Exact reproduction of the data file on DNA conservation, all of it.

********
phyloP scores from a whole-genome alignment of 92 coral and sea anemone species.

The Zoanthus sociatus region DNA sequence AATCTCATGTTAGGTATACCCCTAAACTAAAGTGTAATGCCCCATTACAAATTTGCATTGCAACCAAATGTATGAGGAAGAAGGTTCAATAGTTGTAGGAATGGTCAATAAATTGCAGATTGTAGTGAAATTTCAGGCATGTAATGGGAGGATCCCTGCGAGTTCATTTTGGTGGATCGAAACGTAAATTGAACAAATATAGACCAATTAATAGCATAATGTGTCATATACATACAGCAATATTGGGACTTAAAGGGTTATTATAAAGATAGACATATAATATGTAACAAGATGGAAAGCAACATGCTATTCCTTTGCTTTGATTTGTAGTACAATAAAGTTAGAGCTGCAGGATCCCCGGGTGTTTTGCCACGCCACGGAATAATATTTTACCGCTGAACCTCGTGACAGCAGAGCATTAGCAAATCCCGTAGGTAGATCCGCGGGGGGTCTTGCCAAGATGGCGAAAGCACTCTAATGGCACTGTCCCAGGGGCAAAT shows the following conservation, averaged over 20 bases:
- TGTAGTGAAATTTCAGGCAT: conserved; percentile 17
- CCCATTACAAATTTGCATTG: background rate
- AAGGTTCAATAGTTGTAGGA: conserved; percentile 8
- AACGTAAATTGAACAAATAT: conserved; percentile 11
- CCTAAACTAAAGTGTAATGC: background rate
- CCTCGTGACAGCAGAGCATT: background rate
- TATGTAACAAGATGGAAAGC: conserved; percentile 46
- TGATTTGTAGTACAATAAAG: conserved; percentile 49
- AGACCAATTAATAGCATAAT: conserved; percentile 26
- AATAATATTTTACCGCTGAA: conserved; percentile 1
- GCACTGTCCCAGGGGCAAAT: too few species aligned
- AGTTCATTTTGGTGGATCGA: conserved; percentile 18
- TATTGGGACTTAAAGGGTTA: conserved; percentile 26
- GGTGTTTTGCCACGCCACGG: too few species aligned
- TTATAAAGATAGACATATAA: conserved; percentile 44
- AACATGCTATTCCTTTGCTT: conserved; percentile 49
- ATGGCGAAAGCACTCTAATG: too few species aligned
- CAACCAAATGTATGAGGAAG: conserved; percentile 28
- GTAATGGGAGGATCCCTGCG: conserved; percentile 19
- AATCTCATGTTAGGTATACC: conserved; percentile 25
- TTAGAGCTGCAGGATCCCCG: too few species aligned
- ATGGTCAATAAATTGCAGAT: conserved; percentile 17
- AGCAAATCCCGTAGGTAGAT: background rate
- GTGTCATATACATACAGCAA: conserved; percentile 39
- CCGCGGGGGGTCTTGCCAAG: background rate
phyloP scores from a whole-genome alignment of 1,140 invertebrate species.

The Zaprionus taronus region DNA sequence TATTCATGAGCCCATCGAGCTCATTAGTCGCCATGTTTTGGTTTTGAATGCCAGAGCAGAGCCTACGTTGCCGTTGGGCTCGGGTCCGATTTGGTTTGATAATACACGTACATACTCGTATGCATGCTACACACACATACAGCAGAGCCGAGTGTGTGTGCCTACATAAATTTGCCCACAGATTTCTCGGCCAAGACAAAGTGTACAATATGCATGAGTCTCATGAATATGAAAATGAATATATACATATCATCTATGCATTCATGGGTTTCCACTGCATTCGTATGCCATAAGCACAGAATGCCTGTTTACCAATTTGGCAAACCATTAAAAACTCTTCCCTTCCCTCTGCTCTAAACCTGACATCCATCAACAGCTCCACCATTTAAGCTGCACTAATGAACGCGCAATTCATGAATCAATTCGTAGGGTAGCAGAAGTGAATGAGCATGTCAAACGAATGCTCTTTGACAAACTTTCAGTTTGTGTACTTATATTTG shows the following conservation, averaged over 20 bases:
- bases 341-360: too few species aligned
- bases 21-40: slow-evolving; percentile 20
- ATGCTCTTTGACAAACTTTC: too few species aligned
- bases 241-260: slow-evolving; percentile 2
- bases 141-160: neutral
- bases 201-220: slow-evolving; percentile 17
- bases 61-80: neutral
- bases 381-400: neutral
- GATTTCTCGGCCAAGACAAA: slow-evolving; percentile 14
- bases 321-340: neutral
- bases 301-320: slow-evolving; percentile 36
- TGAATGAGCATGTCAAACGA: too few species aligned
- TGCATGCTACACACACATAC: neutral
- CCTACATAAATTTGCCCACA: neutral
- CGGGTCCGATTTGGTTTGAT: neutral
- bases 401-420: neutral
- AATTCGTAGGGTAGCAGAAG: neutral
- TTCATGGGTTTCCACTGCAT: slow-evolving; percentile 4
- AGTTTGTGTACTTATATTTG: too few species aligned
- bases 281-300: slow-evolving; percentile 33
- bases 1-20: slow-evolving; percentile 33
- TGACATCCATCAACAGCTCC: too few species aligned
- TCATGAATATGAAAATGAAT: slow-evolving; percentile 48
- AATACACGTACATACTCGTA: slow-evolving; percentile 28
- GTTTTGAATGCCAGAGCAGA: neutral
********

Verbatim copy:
phyloP scores from a whole-genome alignment of 92 coral and sea anemone species.

The Zoanthus sociatus region DNA sequence AATCTCATGTTAGGTATACCCCTAAACTAAAGTGTAATGCCCCATTACAAATTTGCATTGCAACCAAATGTATGAGGAAGAAGGTTCAATAGTTGTAGGAATGGTCAATAAATTGCAGATTGTAGTGAAATTTCAGGCATGTAATGGGAGGATCCCTGCGAGTTCATTTTGGTGGATCGAAACGTAAATTGAACAAATATAGACCAATTAATAGCATAATGTGTCATATACATACAGCAATATTGGGACTTAAAGGGTTATTATAAAGATAGACATATAATATGTAACAAGATGGAAAGCAACATGCTATTCCTTTGCTTTGATTTGTAGTACAATAAAGTTAGAGCTGCAGGATCCCCGGGTGTTTTGCCACGCCACGGAATAATATTTTACCGCTGAACCTCGTGACAGCAGAGCATTAGCAAATCCCGTAGGTAGATCCGCGGGGGGTCTTGCCAAGATGGCGAAAGCACTCTAATGGCACTGTCCCAGGGGCAAAT shows the following conservation, averaged over 20 bases:
- TGTAGTGAAATTTCAGGCAT: conserved; percentile 17
- CCCATTACAAATTTGCATTG: background rate
- AAGGTTCAATAGTTGTAGGA: conserved; percentile 8
- AACGTAAATTGAACAAATAT: conserved; percentile 11
- CCTAAACTAAAGTGTAATGC: background rate
- CCTCGTGACAGCAGAGCATT: background rate
- TATGTAACAAGATGGAAAGC: conserved; percentile 46
- TGATTTGTAGTACAATAAAG: conserved; percentile 49
- AGACCAATTAATAGCATAAT: conserved; percentile 26
- AATAATATTTTACCGCTGAA: conserved; percentile 1
- GCACTGTCCCAGGGGCAAAT: too few species aligned
- AGTTCATTTTGGTGGATCGA: conserved; percentile 18
- TATTGGGACTTAAAGGGTTA: conserved; percentile 26
- GGTGTTTTGCCACGCCACGG: too few species aligned
- TTATAAAGATAGACATATAA: conserved; percentile 44
- AACATGCTATTCCTTTGCTT: conserved; percentile 49
- ATGGCGAAAGCACTCTAATG: too few species aligned
- CAACCAAATGTATGAGGAAG: conserved; percentile 28
- GTAATGGGAGGATCCCTGCG: conserved; percentile 19
- AATCTCATGTTAGGTATACC: conserved; percentile 25
- TTAGAGCTGCAGGATCCCCG: too few species aligned
- ATGGTCAATAAATTGCAGAT: conserved; percentile 17
- AGCAAATCCCGTAGGTAGAT: background rate
- GTGTCATATACATACAGCAA: conserved; percentile 39
- CCGCGGGGGGTCTTGCCAAG: background rate
phyloP scores from a whole-genome alignment of 1,140 invertebrate species.

The Zaprionus taronus region DNA sequence TATTCATGAGCCCATCGAGCTCATTAGTCGCCATGTTTTGGTTTTGAATGCCAGAGCAGAGCCTACGTTGCCGTTGGGCTCGGGTCCGATTTGGTTTGATAATACACGTACATACTCGTATGCATGCTACACACACATACAGCAGAGCCGAGTGTGTGTGCCTACATAAATTTGCCCACAGATTTCTCGGCCAAGACAAAGTGTACAATATGCATGAGTCTCATGAATATGAAAATGAATATATACATATCATCTATGCATTCATGGGTTTCCACTGCATTCGTATGCCATAAGCACAGAATGCCTGTTTACCAATTTGGCAAACCATTAAAAACTCTTCCCTTCCCTCTGCTCTAAACCTGACATCCATCAACAGCTCCACCATTTAAGCTGCACTAATGAACGCGCAATTCATGAATCAATTCGTAGGGTAGCAGAAGTGAATGAGCATGTCAAACGAATGCTCTTTGACAAACTTTCAGTTTGTGTACTTATATTTG shows the following conservation, averaged over 20 bases:
- bases 341-360: too few species aligned
- bases 21-40: slow-evolving; percentile 20
- ATGCTCTTTGACAAACTTTC: too few species aligned
- bases 241-260: slow-evolving; percentile 2
- bases 141-160: neutral
- bases 201-220: slow-evolving; percentile 17
- bases 61-80: neutral
- bases 381-400: neutral
- GATTTCTCGGCCAAGACAAA: slow-evolving; percentile 14
- bases 321-340: neutral
- bases 301-320: slow-evolving; percentile 36
- TGAATGAGCATGTCAAACGA: too few species aligned
- TGCATGCTACACACACATAC: neutral
- CCTACATAAATTTGCCCACA: neutral
- CGGGTCCGATTTGGTTTGAT: neutral
- bases 401-420: neutral
- AATTCGTAGGGTAGCAGAAG: neutral
- TTCATGGGTTTCCACTGCAT: slow-evolving; percentile 4
- AGTTTGTGTACTTATATTTG: too few species aligned
- bases 281-300: slow-evolving; percentile 33
- bases 1-20: slow-evolving; percentile 33
- TGACATCCATCAACAGCTCC: too few species aligned
- TCATGAATATGAAAATGAAT: slow-evolving; percentile 48
- AATACACGTACATACTCGTA: slow-evolving; percentile 28
- GTTTTGAATGCCAGAGCAGA: neutral